Repped authors including Ludlum, Suzannne Collins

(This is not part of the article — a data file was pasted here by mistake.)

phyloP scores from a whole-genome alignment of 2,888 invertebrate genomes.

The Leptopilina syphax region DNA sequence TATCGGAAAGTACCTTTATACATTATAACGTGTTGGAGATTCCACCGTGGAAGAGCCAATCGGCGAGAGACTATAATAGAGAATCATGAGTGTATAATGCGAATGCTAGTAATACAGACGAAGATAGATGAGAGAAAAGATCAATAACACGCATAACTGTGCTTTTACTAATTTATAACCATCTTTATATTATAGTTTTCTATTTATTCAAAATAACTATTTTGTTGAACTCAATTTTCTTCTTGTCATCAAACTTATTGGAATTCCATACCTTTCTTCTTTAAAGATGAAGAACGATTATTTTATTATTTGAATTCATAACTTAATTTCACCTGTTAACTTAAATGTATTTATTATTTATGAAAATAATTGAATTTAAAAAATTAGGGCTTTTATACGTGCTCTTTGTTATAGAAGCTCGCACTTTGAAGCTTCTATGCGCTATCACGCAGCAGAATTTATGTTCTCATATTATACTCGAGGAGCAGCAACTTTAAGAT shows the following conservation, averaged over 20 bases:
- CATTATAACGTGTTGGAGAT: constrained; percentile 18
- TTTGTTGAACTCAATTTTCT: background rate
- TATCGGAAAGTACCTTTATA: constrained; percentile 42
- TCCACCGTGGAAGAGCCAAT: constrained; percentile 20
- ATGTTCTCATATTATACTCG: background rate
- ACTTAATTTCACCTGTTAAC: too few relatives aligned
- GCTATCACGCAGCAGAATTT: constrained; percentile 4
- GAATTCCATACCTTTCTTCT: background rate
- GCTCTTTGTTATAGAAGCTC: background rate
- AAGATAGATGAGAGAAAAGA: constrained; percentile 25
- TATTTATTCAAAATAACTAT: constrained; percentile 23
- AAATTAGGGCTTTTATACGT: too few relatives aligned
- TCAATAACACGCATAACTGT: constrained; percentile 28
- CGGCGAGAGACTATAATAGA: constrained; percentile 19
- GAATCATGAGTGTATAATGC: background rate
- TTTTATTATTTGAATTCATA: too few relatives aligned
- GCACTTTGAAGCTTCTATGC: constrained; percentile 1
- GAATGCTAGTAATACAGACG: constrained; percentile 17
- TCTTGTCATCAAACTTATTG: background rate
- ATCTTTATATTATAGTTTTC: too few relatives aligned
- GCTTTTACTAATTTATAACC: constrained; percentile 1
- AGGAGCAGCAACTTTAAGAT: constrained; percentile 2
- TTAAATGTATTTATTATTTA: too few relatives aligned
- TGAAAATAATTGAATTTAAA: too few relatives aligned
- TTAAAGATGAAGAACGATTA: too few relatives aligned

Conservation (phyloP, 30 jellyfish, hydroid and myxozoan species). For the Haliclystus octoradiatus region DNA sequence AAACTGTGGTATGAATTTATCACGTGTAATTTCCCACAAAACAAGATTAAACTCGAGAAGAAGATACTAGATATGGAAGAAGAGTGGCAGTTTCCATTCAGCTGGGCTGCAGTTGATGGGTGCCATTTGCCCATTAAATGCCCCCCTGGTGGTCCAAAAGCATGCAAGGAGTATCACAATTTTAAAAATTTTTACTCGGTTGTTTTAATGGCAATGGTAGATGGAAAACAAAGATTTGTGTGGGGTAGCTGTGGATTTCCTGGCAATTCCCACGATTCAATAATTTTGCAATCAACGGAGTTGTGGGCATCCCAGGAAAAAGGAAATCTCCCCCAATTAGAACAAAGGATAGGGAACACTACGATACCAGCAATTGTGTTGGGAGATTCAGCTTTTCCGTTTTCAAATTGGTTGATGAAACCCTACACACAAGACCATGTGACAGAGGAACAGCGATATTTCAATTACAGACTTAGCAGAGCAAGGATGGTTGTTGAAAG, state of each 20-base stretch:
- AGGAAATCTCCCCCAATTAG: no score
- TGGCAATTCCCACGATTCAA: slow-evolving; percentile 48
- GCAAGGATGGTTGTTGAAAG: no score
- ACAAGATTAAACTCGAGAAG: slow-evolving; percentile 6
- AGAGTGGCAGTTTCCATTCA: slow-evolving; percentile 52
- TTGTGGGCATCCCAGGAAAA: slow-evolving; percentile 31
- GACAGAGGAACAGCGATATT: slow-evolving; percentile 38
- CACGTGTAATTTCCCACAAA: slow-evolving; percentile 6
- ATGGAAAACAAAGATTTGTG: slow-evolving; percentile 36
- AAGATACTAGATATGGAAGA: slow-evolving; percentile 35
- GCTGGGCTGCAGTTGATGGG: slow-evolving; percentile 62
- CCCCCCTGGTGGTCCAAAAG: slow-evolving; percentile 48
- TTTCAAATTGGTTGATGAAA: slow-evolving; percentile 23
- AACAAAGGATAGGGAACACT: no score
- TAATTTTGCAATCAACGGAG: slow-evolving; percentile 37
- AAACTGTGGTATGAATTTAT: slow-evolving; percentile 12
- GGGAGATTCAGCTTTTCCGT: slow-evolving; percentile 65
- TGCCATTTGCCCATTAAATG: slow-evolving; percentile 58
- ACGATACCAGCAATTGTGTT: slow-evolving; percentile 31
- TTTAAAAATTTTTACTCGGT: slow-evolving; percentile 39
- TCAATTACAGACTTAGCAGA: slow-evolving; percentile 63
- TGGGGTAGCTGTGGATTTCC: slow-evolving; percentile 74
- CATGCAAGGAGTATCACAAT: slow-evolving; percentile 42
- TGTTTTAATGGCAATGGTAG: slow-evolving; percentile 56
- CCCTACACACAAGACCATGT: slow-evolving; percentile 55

Film and television literary agent Candy Monteiro, co-founder of the Monteiro Rose Dravis Agency, died of congestive heart failure on Saturday, Jan. 28, in Woodland Hills, Calif. She was 69.Monteiro was a mentor to countless writers and artists. Among those represented by the Monteiro Rose Dravis Agency, which she formed in 1987 with Fredda Rose, are Robert Ludlum, Suzanne Collins (“The Hunger Games”), Brian Selznick (“The Invention of Hugo Cabret,” the basis for Martin Scorsese’s “Hugo”), Kate DiCamillo (“The Tale of Despereaux”), as well as many noted TV and film writers. Candace Whittenberg was born in Little Rock, Ark., but soon moved with her family to Portland, Ore. Her first job was working at her family’s record store, where she met Elvis Presley and Bill Haley, among others, as they stopped by to promote their latest hits. After earning degrees in psychology and sociology at the U. of Oregon, she married Ray Tusken. The couple eventually moved to Los Angeles, where he pursued a music career while she got a job in the chart department at Billboard magazine, where she soon had her own pop music column. As Candy Tusken, she became host in 1977 of Westwood One’s nationally syndicated “Star Trak” radio series, interviewing the likes of Michael Jackson, Elton John and Paul McCartney. She turned down an opportunity to host a TV version of the series. After the couple divorced, she married Columbia Records’ VP of promotion Stan Monteiro. In New York, she began her agency career as an assistant at the Henry Morrison Literary Agency; its roster included Ludlum. After a year in New York, the Monteiros returned to L.A., where she became an assistant to lit agent Sylvia Hirsch at the Lou Weitzman Agency and quickly moved up to full literary agent. When the agency was acquired by the Sy Fischer Co., Monteiro met her future business partner and closest friend, agent Fredda Rose. Rose, formerly ABC’s West Coast director of business affairs, specialized in primetime TV writers, producers and directors, while Monteiro focused on writers and producers of animated TV shows. Work in this largely ignored arena resulted in substantial billings for the agency. In 1987, Monteiro and Rose left Sy Fischer to form their own company, the Monteiro Rose Agency, taking some 75 clients with them. For the next 20 years, the pair represented some of the biggest names in TV and film writing and producing. They were later joined by Jason Dravis, the agency’s current president. Stan Monteiro died in 2001. She is survived by third husband Les Kelly, whom she married in 2005; a niece; and three grandchildren. A memorial is planned for early March. Donations may be made to Pet Orphans of Southern California, 7720 Gloria Ave., Van Nuys, CA 91406.
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